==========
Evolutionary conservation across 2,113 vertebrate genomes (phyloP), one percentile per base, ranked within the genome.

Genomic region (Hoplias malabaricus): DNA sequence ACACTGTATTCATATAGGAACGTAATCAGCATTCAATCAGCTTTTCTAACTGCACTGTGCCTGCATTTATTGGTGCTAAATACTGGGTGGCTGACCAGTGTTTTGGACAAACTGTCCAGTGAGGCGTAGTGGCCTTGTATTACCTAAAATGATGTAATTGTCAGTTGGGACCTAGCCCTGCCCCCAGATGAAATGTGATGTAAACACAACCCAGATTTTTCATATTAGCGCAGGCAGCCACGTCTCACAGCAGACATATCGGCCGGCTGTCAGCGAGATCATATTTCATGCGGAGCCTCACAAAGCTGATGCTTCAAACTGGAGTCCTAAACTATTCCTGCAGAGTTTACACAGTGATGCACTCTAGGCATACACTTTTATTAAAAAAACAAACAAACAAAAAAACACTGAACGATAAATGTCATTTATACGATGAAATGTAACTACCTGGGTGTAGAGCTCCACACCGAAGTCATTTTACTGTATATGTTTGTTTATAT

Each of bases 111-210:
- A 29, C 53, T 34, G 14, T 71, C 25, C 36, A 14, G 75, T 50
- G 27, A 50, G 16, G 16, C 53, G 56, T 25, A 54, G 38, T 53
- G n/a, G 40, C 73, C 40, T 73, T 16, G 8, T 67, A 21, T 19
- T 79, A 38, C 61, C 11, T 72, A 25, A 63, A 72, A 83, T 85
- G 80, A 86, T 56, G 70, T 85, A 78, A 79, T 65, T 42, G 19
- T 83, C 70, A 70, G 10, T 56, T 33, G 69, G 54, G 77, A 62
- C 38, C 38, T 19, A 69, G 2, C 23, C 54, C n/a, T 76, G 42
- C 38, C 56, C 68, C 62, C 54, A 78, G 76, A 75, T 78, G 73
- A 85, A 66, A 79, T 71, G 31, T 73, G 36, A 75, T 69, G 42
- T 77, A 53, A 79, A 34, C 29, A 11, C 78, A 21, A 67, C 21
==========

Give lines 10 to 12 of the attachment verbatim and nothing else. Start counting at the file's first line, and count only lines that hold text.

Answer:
- C 38, C 38, T 19, A 69, G 2, C 23, C 54, C n/a, T 76, G 42
- C 38, C 56, C 68, C 62, C 54, A 78, G 76, A 75, T 78, G 73
- A 85, A 66, A 79, T 71, G 31, T 73, G 36, A 75, T 69, G 42